(PhysOrg.com) -- Spotted Bowerbirds (Ptilonorhynchus maculatus) are best known for their nests, but these birds are also capable of mimicking the vocalizations of many different species of birds. It was believed bowerbirds were mimicking the sounds of predatory birds as a way of defense, but a new study in Naturwissenschaften determined that is not the case, but rather that stress and stressful situations account for the vocalizations they choose to mimic.
Dr. Laura Kelly from the University of St. Andrews led the team of researchers. Kelly has been studying the bowerbirds for some time, and just last year published a study in Biology Letters, Vocal mimicry in male bowerbirds: who learns from whom?
In this previous study, they looked at different male bowerbirds to determine if the male birds were learning their vocalizations from other male bowerbirds or from the direct species themselves. In studying 19 different male bowerbirds, they found that the males were not learning from other males, but rather directly from other bird species, as each bird mimicked the sounds in slightly different ways. In that study, Kelly believed that finding evidence that the bowerbirds learned from their environment was only the start and planned to find out why they mimic certain birds.
This brings us to the recent study published in Naturwissenschaften. While it was believed that these bowerbirds mimicked predators, Kelly and her team found that predator calls accounted for only 20% of the calls the birds had learned. They found the birds were mimicking sounds from bully species and aggressive birds, as well as alarms calls from other species.
From what the researchers determined, these birds mimic alarm and mobbing calls (sounds birds make when their areas are violated by predators) of the different species in their local environment. They believe the bowerbirds learn these vocalizations under stressed circumstances and later reproduce the sounds when they themselves are stressed. Kelly believes that this is the first study to suggest a possible link between stress and vocal mimicry.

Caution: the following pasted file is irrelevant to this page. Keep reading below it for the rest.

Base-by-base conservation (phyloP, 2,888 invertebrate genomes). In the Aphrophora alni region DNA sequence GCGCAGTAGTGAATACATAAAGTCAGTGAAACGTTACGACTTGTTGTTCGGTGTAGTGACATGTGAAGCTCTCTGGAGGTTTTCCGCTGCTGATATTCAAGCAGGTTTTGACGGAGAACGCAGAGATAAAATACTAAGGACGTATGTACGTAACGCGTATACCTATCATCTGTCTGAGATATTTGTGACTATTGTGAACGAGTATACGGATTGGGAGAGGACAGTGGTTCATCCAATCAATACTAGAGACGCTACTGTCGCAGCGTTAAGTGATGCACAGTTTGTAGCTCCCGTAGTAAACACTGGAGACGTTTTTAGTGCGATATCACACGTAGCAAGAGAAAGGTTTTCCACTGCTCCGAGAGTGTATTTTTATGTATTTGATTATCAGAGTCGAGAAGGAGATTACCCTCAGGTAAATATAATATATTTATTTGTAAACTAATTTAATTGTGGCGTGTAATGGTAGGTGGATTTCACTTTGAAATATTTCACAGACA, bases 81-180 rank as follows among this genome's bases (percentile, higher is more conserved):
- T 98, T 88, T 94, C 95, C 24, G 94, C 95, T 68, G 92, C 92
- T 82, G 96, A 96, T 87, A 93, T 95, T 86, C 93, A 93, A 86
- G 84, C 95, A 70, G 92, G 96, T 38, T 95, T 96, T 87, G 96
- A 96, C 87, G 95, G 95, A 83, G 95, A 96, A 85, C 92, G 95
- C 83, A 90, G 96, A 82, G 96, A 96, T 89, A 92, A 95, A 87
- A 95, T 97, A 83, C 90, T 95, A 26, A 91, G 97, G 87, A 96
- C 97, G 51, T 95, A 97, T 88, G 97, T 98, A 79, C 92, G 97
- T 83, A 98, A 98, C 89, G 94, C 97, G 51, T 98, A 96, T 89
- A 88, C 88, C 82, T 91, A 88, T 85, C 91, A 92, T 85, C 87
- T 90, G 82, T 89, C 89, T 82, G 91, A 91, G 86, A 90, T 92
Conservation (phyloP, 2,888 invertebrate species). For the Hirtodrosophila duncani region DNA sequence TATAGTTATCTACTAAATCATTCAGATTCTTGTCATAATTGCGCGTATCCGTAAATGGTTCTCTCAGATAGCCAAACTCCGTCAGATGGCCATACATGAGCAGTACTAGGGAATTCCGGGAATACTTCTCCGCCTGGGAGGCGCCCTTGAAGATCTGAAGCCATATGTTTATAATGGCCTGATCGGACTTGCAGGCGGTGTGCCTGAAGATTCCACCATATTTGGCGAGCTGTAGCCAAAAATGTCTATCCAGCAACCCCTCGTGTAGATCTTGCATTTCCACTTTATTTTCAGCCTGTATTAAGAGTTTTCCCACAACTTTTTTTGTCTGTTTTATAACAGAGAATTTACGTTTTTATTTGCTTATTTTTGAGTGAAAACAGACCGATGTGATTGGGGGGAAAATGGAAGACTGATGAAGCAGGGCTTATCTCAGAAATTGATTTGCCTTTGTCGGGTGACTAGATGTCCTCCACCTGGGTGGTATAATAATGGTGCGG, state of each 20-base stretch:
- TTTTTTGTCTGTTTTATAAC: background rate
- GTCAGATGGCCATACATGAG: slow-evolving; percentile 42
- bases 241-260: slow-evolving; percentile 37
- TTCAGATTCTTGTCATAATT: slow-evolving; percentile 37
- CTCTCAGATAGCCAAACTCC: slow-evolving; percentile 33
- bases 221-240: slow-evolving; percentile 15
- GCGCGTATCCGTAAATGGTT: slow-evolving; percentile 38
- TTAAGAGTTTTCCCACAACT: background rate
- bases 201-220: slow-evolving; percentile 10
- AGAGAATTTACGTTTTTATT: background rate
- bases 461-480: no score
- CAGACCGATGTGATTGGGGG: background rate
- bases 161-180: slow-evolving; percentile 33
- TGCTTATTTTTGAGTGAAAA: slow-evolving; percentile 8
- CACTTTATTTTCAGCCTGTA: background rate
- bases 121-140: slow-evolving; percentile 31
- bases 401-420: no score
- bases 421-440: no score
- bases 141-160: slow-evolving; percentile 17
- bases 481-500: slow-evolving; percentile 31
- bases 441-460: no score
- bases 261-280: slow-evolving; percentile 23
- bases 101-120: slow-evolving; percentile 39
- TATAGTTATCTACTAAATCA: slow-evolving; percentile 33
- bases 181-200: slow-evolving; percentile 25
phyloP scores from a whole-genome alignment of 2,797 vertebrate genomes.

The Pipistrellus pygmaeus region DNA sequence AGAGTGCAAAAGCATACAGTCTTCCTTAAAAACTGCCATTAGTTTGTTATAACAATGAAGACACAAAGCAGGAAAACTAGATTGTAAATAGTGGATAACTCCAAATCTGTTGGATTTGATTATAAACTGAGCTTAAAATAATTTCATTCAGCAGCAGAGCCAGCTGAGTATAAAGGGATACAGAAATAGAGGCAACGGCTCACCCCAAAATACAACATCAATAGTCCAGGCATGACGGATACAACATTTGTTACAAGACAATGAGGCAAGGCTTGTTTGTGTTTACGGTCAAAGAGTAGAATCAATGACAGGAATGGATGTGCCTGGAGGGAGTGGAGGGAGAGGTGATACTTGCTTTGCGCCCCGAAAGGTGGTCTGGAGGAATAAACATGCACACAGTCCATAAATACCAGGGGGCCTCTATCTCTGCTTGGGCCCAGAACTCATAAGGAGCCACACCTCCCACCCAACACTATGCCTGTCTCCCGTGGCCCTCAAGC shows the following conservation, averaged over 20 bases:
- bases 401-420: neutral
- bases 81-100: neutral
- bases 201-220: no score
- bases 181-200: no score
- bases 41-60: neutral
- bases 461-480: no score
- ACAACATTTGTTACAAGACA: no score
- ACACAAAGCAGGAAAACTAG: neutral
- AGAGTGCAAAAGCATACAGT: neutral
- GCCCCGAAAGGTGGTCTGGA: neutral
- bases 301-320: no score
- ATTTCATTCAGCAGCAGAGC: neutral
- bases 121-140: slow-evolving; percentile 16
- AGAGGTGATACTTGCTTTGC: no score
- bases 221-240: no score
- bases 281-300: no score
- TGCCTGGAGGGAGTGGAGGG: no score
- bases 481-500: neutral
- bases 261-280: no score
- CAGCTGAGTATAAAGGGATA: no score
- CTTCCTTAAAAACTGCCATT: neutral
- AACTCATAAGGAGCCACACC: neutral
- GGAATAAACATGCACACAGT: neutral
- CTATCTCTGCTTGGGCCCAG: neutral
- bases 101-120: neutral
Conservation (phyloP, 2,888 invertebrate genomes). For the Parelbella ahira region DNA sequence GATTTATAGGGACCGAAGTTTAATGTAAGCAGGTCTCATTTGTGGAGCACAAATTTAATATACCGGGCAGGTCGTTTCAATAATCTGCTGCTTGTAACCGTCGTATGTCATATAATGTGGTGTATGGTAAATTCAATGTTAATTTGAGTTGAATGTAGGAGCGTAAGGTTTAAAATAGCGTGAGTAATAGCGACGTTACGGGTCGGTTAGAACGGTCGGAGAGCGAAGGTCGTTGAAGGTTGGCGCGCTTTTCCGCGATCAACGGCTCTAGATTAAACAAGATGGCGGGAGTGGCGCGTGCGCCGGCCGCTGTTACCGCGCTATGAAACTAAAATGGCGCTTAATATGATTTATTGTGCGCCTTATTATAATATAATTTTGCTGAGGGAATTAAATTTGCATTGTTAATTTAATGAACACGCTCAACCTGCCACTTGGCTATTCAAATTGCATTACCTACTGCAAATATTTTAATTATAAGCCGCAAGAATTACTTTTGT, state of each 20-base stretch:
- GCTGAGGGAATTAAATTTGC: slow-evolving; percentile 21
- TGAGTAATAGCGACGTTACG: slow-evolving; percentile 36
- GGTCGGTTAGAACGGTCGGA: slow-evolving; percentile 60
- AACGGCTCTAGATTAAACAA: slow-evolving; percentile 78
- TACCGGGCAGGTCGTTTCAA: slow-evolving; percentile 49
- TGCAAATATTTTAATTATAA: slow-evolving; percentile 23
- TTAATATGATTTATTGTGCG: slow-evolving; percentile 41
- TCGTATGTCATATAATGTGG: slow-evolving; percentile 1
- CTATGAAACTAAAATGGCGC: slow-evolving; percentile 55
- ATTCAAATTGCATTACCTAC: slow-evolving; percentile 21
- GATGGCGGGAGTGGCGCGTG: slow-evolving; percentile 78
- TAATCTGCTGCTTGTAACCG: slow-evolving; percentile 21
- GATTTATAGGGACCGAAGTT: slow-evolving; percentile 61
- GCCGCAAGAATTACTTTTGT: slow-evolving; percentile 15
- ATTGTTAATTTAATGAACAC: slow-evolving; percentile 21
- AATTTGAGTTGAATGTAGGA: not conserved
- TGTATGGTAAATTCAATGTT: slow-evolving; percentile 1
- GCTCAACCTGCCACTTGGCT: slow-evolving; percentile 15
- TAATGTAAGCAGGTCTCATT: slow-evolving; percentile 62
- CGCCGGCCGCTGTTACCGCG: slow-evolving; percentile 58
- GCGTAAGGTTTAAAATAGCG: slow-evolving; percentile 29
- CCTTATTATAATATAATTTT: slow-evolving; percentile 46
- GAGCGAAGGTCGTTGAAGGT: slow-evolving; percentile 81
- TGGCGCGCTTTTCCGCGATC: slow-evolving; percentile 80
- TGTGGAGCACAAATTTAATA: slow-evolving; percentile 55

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More information: * The mimetic repertoire of the spotted bowerbird Ptilonorhynchus maculatus, Laura A. Kelley and Susan D. Healy, Naturwissenschaften, DOI: 10.1007/s00114-011-0794-z
Although vocal mimicry in songbirds is well documented, little is known about the function of such mimicry. One possibility is that the mimic produces the vocalisations of predatory or aggressive species to deter potential predators or competitors. Alternatively, these sounds may be learned in error as a result of their acoustic properties such as structural simplicity. We determined the mimetic repertoires of a population of male spotted bowerbirds Ptilonorhynchus maculatus, a species that mimics predatory and aggressive species. Although male mimetic repertoires contained an overabundance of vocalisations produced by species that were generally aggressive, there was also a marked prevalence of mimicry of sounds that are associated with alarm such as predator calls, alarm calls and mobbing calls, irrespective of whether the species being mimicked was aggressive or not. We propose that it may be the alarming context in which these sounds are first heard that may lead both to their acquisition and to their later reproduction. We suggest that enhanced learning capability during acute stress may explain vocal mimicry in many species that mimic sounds associated with alarm.
* Vocal mimicry in male bowerbirds: who learns from whom? Laura A. Kelley and Susan D. Healy, Biol. Lett. 23 October 2010 vol. 6 no. 5 626-629 doi: 10.1098/rsbl.2010.0093
Vocal mimicry is one of the more striking aspects of avian vocalization and is widespread across songbirds. However, little is known about how mimics acquire heterospecific and environmental sounds. We investigated geographical and individual variation in the mimetic repertoires of males of a proficient mimic, the spotted bowerbird Ptilonorhynchus maculatus. Male bower owners shared more of their mimetic repertoires with neighbouring bower owners than with more distant males. However, interbower distance did not explain variation in the highly repeatable renditions given by bower owners of two commonly mimicked species. From the similarity between model and mimic vocalizations and the patterns of repertoire sharing among males, we suggest that the bowerbirds are learning their mimetic repertoire from heterospecifics and not from each other.